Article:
"When I went to fetch some water for him, I saw another Khampa who had been hit and was bleeding. Later, I heard that the young boy died. He was only around 16. He had not even been in the protests. Even Lhakpa Tsering, who was killed, had gone to the hospital to see his mother and was shot on his way back. There was also a young girl of about 16 who had been shot. Her whole body was covered in blood—we could see only her white hand. Her mother was crying, since the girl was her only child. When other Tibetans tried to console her by putting some money in a box, she threw the box away. She said that her daughter had died in a good cause and that she had no regrets."
One night, I saw a Tibetan whose hands had been tied and pulled up behind his back. As he was being dragged away, he stumbled over a drain and fell. They beat him, and I heard them saying in Chinese, 'Shoot him!' 'Kill him!' On March 14 and 15, gunshots could be heard going off just like fireworks during festivities. We weren't allowed to go out. I also saw many young Chinese and Tibetan girls and women dressed in Tibetan clothes. I was told that they were all Chinese informers and that several of them had been 'planted' in the community."

"...My brother, who suffers from tuberculosis, my sister and two uncles, who have never been involved in any type of demonstration or protest, were detained without cause... My brother and sister were first taken... beaten with rifles, kicked and thrown into a truck. They were taken out of the city to an unknown location, and were put into a small concrete room with 400 other Tibetans. There were no washrooms, and they received no food, nor water for two days and nights. Hardly anyone could stand up by themselves because of the beatings.
When they released my brother and sister, they kept my brother's watch and his rosary, which had some semi-precious stones, and all the money they had (they don't use banks and keep most of their money on them)..."
“There may not be any more uprisings: There are troops in every town that has paved roads.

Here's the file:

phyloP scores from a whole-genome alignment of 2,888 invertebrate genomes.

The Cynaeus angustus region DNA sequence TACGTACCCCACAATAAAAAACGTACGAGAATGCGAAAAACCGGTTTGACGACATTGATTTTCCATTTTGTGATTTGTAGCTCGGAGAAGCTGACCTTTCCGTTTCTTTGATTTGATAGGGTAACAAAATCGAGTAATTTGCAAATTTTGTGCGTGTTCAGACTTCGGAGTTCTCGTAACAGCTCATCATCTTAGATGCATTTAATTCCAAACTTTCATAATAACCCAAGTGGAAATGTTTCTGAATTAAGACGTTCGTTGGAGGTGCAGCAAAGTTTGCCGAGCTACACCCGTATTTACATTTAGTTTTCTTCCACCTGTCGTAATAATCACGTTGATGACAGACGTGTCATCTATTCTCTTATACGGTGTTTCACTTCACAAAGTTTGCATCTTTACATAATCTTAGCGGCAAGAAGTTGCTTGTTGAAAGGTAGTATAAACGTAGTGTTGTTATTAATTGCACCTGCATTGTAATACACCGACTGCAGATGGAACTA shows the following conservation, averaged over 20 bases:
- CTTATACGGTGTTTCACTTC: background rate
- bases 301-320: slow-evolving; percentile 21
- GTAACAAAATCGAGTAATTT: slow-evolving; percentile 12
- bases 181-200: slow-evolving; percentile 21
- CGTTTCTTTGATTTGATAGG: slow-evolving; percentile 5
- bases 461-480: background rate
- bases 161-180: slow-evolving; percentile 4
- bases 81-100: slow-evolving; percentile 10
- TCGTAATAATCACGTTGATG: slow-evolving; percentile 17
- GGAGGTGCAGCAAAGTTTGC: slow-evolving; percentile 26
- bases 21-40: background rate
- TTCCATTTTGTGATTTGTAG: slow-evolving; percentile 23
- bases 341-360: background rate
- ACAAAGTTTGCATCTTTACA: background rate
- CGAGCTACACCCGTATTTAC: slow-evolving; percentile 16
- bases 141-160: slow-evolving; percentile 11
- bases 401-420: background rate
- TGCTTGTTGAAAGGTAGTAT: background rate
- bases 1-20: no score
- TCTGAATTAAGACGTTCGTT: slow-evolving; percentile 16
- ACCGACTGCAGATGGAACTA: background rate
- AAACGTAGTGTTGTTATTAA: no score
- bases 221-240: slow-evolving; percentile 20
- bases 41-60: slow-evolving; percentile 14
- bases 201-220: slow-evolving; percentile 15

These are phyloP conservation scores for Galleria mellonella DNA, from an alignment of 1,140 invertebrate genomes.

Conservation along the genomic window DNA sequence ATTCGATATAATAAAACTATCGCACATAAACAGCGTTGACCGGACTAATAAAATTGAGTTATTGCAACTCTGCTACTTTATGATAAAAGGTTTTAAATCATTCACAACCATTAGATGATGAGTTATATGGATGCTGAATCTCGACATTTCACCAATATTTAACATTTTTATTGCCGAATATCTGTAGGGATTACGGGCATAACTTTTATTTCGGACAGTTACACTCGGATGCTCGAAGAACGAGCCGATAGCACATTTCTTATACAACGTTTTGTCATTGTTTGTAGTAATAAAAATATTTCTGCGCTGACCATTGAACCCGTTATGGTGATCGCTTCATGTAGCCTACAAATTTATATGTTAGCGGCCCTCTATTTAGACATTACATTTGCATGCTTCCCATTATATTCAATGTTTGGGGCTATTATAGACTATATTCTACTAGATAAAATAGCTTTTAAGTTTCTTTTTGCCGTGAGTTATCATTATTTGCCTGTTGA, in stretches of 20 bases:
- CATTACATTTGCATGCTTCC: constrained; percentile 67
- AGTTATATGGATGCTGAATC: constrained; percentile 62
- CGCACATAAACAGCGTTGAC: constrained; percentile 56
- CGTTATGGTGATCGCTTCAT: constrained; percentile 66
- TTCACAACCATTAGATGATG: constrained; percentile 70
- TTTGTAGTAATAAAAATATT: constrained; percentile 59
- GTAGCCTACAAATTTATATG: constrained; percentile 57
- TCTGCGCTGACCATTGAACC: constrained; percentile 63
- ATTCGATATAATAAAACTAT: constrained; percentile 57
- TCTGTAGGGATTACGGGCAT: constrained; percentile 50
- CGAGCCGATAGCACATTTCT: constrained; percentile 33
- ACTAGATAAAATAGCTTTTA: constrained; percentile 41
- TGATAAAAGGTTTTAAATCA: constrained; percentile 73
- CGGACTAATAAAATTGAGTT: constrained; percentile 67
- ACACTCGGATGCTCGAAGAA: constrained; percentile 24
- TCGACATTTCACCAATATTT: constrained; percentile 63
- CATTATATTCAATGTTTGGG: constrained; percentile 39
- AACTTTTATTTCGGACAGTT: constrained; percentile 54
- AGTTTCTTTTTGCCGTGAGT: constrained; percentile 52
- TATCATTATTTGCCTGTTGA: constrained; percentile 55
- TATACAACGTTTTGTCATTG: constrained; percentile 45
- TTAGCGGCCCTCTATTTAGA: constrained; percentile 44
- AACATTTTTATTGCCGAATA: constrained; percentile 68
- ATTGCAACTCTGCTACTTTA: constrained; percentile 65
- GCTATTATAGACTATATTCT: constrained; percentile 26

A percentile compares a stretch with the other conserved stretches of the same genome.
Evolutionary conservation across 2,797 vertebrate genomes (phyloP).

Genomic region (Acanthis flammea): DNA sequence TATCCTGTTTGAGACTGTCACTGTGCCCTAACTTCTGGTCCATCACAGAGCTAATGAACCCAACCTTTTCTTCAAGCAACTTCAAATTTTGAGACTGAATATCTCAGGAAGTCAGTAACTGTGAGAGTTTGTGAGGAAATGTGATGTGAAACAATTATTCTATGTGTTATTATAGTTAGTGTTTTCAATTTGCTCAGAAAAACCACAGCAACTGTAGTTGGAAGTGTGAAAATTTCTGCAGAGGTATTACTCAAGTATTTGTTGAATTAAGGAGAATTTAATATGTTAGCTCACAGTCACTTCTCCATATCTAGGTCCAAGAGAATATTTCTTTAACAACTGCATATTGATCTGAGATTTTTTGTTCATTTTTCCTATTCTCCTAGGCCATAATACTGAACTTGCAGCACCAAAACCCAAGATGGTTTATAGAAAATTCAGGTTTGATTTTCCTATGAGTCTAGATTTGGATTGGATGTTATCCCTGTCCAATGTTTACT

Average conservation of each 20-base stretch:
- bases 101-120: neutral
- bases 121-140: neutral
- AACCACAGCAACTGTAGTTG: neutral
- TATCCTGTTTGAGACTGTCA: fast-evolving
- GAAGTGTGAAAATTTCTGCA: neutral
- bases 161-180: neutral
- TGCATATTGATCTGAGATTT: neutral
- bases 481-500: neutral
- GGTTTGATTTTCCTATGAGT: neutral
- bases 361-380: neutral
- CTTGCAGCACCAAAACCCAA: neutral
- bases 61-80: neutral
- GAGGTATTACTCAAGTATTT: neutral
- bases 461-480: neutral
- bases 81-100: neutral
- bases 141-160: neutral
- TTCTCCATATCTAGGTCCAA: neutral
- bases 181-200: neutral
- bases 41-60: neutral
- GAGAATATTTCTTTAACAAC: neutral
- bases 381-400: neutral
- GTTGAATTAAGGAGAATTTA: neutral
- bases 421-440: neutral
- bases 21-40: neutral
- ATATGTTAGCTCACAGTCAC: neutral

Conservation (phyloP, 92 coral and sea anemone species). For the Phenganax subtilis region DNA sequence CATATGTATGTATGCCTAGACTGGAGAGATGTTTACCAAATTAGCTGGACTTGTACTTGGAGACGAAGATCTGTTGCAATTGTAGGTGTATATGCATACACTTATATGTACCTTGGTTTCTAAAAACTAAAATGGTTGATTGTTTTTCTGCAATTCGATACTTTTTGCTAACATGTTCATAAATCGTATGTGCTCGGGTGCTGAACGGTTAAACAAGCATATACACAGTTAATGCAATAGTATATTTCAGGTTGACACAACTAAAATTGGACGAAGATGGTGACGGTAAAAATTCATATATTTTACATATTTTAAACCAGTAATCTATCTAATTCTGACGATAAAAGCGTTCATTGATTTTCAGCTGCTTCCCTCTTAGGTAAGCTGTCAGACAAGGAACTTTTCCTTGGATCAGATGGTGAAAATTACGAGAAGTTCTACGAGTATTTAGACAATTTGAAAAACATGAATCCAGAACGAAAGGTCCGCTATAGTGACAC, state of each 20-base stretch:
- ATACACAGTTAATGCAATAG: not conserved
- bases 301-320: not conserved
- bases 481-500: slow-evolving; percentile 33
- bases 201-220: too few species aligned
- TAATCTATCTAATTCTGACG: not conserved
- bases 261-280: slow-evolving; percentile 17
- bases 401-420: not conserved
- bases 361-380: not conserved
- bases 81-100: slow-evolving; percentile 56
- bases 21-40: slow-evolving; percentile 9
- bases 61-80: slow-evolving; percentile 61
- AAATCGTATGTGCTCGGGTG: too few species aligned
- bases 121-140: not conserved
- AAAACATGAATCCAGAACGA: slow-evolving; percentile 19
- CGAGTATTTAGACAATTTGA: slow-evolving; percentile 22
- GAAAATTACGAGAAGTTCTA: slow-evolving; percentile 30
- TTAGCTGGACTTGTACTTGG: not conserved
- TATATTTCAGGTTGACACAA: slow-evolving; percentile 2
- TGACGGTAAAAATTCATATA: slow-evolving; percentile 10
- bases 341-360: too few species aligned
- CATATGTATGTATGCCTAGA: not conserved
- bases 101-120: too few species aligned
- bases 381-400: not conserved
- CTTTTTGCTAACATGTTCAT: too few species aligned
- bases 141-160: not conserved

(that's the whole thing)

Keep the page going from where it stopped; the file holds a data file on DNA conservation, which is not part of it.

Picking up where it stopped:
The army marches through town streets three times a day, paralyzing the Tibetans with fear. Surveillance cameras were installed in places that don't even have running water.”

Most of the Tibetan families whose loved ones were killed could not be traced. It was difficult to know whether they were alive or dead or under detention. Most of the dead bodies were taken away and disposed of by the Chinese."

Four Tibetans were killed by sniper fire while they were marching near Kirti monastery… Then a little later, another three were killed. They were shot from a distance.

"Five Tibetans succumbed to injuries at the nunnery hospital in Lhasa—it's the Tsangkhug nunnery in Lhasa. Two Tibetans who were at the hospital were injured and they complained their legs were broken. The body of a young boy is still lying here unclaimed. Several other dead bodies were brought, and many of them were claimed by relatives."—

Today when the Tibetans were demonstrating, many Tibetans were killed. We Tibetans had no weapons to fight back. When the Tibetans were gathered in front of the Jokhang [temple], the Chinese fired at us. I have personally seen more 100 Tibetans killed when the Chinese fired at the Tibetan crowd. It was the Chinese army who fired and that happened in Lhasa and I personally witnessed the tragedy. Many of those killed were young Tibetans, both boys and girls. ...It started around 10 a.m.